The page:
Shell-shocked. That was what I was after watching the biggest film of the year. What really was that? A man, a superman, a ghost, a god? Rajnikanth does have that kind of an effect on you. Especially if you are not a Tamilian, or you haven’t seen a film of his for over 20 years.Rajni is a phenomenon – we’ve all heard that. He probably deserves a couple of hundred theses written on him. It still might not explain his incredible sway over audiences, apparently the world over. In Sivaji, he plays nothing but himself – El Mariachi, Neo, Superman, Stephen Chow in Kung Fu Hustle, all rolled into one. There is seemingly nothing he cannot do. Halt a bullet in its trajectory, beat up a hundred goons single-handedly, fly into the air a la Matrix, die and then come back to life. As Indians we are used to exaggeration – we are familiar with macho heroes, be it AB or MGR, beating up the villains to a pulp. We watch it in all seriousness, suspending disbelief. The difference here is, I am tru…
A Poem for CRY

A lovely little book and a lovely little idea. Two Indian kids taking inspiration from a Dublin project called Lifelines, went about collecting favourite poems from famous Indian people. They compiled this together into a book, the proceeds of which go to CRY. The 2 kids, Avanti Maluste and Sudeep Doshi have managed to get a lot of big names to contribute, 109 in all - and they include the likes of Amitabh Bachchan, Shabana Azmi, Abdul Kalam, Vajpayee, Sonia Gandhi, Pandit Ravi Shankar, Prannoy Roy, The Dalai Lama, Azim Premji, Sachin Tendulkar, Baba Amte, Shashi Tharoor. It's a varied list, spanning different fields and their choices too end up being a pretty varied combination. Not all of them explain their choice. They are sometimes expected, sometimes surprising, but revealing just the same.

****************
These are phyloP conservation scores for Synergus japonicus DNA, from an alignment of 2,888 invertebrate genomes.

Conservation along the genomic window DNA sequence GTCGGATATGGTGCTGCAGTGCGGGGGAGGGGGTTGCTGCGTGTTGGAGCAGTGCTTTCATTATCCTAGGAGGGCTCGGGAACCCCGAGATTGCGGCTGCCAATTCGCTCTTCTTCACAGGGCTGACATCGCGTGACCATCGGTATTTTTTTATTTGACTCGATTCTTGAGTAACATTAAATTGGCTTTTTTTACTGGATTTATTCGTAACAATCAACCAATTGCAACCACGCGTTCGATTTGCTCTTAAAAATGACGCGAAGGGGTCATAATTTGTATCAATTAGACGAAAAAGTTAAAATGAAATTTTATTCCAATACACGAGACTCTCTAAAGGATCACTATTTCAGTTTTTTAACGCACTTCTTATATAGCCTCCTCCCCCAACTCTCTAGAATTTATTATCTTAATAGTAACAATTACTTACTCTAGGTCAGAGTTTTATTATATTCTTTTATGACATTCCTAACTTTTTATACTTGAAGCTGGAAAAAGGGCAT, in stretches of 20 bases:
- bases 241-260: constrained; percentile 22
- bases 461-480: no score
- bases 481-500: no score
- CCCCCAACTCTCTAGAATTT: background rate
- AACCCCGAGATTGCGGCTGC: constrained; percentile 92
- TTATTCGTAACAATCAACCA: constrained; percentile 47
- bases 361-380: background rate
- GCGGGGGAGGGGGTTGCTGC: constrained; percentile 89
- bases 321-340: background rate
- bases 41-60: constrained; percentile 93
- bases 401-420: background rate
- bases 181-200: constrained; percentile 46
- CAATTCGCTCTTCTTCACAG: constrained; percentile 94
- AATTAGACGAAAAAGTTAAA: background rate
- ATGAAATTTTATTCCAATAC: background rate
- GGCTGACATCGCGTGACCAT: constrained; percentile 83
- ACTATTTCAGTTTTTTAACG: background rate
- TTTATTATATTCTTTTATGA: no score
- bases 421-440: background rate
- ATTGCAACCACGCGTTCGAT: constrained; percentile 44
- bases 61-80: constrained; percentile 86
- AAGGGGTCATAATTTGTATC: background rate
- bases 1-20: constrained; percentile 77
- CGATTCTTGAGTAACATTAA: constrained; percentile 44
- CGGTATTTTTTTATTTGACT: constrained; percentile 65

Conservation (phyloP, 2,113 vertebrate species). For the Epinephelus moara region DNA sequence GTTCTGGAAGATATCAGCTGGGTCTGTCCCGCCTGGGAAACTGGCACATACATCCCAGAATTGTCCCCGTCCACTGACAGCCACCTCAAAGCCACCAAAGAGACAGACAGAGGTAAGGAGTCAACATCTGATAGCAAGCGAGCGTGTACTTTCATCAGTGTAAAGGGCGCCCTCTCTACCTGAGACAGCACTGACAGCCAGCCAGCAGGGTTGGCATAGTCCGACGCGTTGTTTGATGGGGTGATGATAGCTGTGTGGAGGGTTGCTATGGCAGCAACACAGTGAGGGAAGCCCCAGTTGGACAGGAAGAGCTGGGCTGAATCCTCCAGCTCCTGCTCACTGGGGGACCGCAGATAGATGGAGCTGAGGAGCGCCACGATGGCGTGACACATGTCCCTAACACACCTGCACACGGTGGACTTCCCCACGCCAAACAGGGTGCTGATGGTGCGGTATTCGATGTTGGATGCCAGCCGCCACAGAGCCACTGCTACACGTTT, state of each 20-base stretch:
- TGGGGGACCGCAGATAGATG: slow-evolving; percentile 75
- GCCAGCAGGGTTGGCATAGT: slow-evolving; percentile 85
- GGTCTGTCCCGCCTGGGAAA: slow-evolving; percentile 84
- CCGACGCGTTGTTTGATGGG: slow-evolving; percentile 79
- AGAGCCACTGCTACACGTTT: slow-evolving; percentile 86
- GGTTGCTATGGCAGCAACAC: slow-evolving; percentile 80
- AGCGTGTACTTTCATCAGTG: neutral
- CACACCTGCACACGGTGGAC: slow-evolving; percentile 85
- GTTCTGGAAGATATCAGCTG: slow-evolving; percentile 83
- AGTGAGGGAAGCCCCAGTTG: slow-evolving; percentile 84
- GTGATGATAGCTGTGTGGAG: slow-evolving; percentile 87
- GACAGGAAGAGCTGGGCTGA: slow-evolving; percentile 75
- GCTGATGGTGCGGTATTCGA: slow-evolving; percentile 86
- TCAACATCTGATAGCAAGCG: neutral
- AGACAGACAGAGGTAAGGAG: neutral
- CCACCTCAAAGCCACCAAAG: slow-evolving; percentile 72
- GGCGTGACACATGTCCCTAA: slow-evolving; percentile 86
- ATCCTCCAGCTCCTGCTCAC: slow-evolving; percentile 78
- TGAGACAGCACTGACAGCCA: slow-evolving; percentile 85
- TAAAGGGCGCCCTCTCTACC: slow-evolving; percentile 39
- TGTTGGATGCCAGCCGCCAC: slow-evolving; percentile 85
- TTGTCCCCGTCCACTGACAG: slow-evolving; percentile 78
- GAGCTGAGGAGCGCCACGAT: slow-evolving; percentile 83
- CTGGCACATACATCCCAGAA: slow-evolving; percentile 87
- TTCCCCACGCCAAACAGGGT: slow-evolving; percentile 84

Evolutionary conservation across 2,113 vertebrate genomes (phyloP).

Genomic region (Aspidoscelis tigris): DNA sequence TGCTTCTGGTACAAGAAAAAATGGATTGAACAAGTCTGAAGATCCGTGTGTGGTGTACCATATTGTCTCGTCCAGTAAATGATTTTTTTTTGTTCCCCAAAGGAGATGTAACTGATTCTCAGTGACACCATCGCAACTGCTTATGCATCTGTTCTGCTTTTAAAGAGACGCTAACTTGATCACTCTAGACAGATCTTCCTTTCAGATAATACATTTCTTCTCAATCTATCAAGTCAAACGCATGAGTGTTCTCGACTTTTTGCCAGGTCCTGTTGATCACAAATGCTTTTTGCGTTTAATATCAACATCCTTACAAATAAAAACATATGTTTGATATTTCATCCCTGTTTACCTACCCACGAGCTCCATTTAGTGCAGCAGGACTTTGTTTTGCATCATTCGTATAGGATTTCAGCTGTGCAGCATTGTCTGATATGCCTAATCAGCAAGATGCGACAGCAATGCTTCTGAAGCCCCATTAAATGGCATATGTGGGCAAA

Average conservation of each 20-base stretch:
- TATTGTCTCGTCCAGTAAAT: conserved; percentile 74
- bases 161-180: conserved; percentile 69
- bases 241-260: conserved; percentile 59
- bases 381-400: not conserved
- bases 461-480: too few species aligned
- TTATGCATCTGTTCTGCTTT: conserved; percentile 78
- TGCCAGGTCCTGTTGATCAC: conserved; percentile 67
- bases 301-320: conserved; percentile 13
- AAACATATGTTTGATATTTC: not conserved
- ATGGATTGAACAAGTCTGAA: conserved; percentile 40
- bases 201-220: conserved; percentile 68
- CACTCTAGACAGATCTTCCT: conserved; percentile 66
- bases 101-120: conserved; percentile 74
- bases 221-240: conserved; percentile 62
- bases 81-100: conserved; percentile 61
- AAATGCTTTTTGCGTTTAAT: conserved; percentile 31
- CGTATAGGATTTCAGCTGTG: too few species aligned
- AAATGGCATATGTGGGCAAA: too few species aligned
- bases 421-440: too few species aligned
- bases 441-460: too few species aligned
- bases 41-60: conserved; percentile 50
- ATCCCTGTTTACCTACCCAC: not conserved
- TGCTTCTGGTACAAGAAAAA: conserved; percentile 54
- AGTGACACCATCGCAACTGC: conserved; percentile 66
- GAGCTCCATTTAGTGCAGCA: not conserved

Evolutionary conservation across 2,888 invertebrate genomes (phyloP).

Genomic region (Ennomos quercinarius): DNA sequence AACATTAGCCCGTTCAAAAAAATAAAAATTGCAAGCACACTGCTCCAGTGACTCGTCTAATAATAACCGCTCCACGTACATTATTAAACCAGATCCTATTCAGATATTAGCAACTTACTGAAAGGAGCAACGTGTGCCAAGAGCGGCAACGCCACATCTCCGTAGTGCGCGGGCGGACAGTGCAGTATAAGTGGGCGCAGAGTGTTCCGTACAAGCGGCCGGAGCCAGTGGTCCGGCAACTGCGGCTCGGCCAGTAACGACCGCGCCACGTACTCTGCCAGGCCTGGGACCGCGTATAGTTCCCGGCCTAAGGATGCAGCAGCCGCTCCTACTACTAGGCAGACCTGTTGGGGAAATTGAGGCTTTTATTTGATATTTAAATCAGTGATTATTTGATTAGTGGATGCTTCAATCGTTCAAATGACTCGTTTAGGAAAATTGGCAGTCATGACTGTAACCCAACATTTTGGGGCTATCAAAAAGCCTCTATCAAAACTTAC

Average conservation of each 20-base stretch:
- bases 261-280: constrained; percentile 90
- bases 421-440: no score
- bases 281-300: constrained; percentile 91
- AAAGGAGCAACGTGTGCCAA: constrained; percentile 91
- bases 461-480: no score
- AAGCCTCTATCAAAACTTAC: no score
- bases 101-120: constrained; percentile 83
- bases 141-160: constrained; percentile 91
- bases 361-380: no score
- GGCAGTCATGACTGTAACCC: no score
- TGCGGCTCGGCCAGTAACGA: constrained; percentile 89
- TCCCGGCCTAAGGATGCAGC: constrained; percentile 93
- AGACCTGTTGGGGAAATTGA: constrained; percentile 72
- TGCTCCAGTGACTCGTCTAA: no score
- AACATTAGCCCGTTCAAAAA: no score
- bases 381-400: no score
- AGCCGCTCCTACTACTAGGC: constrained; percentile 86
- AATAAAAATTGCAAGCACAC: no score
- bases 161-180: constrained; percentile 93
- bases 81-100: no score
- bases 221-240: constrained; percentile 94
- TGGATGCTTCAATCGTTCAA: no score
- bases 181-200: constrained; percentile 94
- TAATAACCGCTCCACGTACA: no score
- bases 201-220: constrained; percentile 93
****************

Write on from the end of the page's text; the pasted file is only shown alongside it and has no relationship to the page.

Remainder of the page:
Amartya Sen has a great foreword that puts things in perspective, right at the start - "The poems are of interest not only for the merits of the poems themselves , but…
A kind of pretty

Skin so luminous, it could light up the dark
Eyes so large, so limpid, they look a bit whipped;
Long-limbed as if made for a walk in the park
Slim of waist, generous of bosom, large-hipped.

Thighs made for pleasure and not a magazine cover
All curves, no sharp lines, except for a nose -
Now that could do with a make-over,
With more ease, less force.

Clothed in unstitched drape, fluid, unformed,
Easy to disrobe, to just shed;
Ornamented, baubled, adorned,
With precious jewels or even flowers red.

She's a painting, gilding for a wall,
A tea-stall fantasy, a million calendar themes;
The goddess in the pandal, even an MTV filler doll,
Yet she's just kitsch, inspite of a collective billion dreams.

The Battle of Thermopylae is the historical basis for this extravagant, quite over-the-top movie. Set somewhere in the 5th century BC, 300 is a reproduction of a graphic novel by Frank Miller. It tells the story of a brave defence of Greek territory by the Spartan king Leonidas and his band of 300 against the mighty Persian army of Xerxes. The battle was lost but at great price to Xerxes. And it led to the defeat of the Persians by a combined army of the Greeks at the battle of Salamis.